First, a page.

Bailey, James

James Bailey, Sergeant 11039, 8th Battalion, Cheshire Regiment
Killed in action 13th April 1916 in Mesopotamia (Iraq), aged 39

 

Park Green A-BBailey-J P03EARLY LIFE

James Bailey was born in Macclesfield in 1877, the son of Joseph and Hannah Bailey, of 72 Windmill Street, Macclesfield.

James married Sarah Ann Rollinson on 6th January 1904 at Macclesfield and they set up home at 10 Tabor Street, Macclesfield. The couple had three children: James (junior) born 1906, Hannah, born 1908, and Jessie, born 1913.

The family later lived at 42 Windmill Street, Macclesfield.

 

WW1 SERVICE

James attested in Macclesfield on the 17th August 1914, straight after the declaration of war. Prior to enlisting into the army James was employed as a bricklayers labourer. His army medical record shows him to have been a man of five feet six and three quarter inches tall weighed 147lbs with a chest measurement of forty inches, his eyes were brown and so was his hair.

James gain promotion fairly rapidly, but after attaining the rank of Sergeant he was promptly reduced to the rank of Corporal for a military misdemeanour.

On the 26th June 1915 James embarked with the Mediterranean Expeditionary Force (MEF) for the Persian Gulf, stopping off on the way at the Dardanelles and participating in the evacuation of Suvla and Helles. The MEF proceeded from here to Port Said before embarking for Basra where they were part of the 13th Division.  James was then re-promoted to the rank of Signalling Sergeant. The 8th Battalion were actively engaged in a second attempt to take Sannaiyat; their efforts to take the Turkish trenches were met with fierce opposition resulting in seven men killed fifty wounded and sixty four missing. James was one of the wounded on the 11th April 1916 and he died as a result of these wounds two days later on the 13th April at the age of 39. His death was reported in the Macclesfield Times on 12 May 1916:

A FIGHTING FAMILY: ONE OF FIVE BROTHERS KILLED – Mrs Sarah Ann Bailey, 46 Windmill St, Macclesfield, has received a notification that her husband, Corporal James Bailey, 8th Cheshire Regt, was killed in action on April 13th. Corporal Bailey went out to the Dardanelles in June and was present at the evacuation of Suvla. His subsequent movement were somewhat uncertain, but it is surmised he was with the force despatched to the relief of General Townshend at Kut.

Corporal Bailey enlisted on the outbreak of war. He had previously served nearly twenty years with the 1st Cheshires, eight of which were spent in India. he was formerly employed as a bricklayer’s labourer. Deceased was 39 years of age and had three children. Corporal Bailey attended the Mount Tabor United Methodist Chapel. He was keenly interested in bird life and was a well-known footballer, having played for the regimental team.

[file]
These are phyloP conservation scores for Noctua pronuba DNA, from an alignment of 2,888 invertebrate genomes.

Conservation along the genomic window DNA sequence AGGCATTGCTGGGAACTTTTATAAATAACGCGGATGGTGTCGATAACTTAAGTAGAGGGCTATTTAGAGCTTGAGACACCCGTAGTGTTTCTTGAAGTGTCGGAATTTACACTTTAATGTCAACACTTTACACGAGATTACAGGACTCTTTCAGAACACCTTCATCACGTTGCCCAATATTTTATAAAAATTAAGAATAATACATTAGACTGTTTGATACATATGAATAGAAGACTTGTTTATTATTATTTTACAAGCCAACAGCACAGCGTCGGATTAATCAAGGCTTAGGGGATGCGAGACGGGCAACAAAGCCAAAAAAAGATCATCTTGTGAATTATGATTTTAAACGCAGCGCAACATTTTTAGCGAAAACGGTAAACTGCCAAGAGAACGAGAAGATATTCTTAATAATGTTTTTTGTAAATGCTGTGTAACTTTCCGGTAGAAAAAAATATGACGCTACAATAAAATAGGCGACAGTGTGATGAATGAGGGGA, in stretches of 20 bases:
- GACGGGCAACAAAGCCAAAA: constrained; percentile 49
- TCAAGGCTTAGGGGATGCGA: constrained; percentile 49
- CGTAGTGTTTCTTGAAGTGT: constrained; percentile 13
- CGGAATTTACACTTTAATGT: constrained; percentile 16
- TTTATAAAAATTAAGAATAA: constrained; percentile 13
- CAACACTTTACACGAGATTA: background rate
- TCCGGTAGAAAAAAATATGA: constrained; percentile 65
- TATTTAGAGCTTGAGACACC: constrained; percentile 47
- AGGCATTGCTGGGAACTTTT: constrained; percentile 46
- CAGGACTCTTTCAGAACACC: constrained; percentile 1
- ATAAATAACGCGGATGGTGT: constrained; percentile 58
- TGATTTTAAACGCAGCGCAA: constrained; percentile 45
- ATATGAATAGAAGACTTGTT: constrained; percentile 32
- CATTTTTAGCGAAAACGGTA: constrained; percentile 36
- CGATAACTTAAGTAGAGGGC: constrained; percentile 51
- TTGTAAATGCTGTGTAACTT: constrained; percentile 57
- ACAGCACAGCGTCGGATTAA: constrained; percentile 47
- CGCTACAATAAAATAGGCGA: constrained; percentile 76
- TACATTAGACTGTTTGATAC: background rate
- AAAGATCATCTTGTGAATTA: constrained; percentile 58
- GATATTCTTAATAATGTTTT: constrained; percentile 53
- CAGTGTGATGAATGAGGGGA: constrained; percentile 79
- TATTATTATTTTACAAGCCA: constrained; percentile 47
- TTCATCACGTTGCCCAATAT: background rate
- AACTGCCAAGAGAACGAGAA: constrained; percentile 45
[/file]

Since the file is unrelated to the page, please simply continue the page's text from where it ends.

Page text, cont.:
In his last letter to his wife, written over a month ago, he stated that he was enjoying a well-earned rest, and asked for photographs of his wife and children. Corporal Bailey has four brothers who have fought or are fighting for their country, namely: Private Wm Bailey, 1st Ches Regt (who has been a prisoner of war in Germany since the battle of Mons on August 24th 1914); Private Joseph (who has 17 years’ service to his credit and was discharged after being wounded int he left hand at La Bassee); Corporal John, King’s Royal Rifles (who has served in France and is now in hospital at Sussex); and Private Matthew, 1/7th Cheshire Regt (now suffering from dysentry in hospital in England after having been out to the Dardanelles). Two nephews of the late Corporal Bailey are also doing their bit – Private Charles Parkinson, who has served in France; and his youngest nephew who is in a naval training school.

 

COMMEMORATION

Sergeant James Bailey is buried in Grave Ref. XIX. A. 9. at the Amara War Cemetery, Iraq.
The Commonwealth War Graves Commission holds casualty details for Sergeant James Bailey, and he is listed on the Imperial War Museum’s Lives of the First World War website.

In Macclesfield, Sergeant James Bailey is commemorated on the Park Green, Town HallSt Michael’s Church and St Peter’s Church war memorials.

The floral tributes laid when the Macclesfield Park Green War Memorial was unveiled on 21st September 1921 included one with the words “Sergeant J. Bailey – Deepest sympathy from wife, children, mother and brothers.”


Comments

Bailey, James — 1 Comment

  1. My grandfather William Henry Cooper pte 12911 (survived) was in The 8 th Cheshires
    For information 13 th Division were withdrawn from Cape Helles at the end of July and reformed on Mudros and then landed at Anzac Cove 3th – 5th August 1915 as reinforcements for the forthcoming Anzac attack.
    The 8th Cheshire’s then became interlopers in the most evocative part of Australian history, on 7 th August 1915 the were in support of the tragic attack by the 8th & 10th Australian Light Horse on THE NEK the following day half of the Battalion was manning the newly captured LONE PINE trenches and half at QUINN’S POST. Conditions at LONE PINE were horrendous the floor of the trench littered with dead bodies several deep. They were also unique as 13 th Division served at all 3 Gallipoli Cape Helles,Anzac Cove and Suvla Bay.

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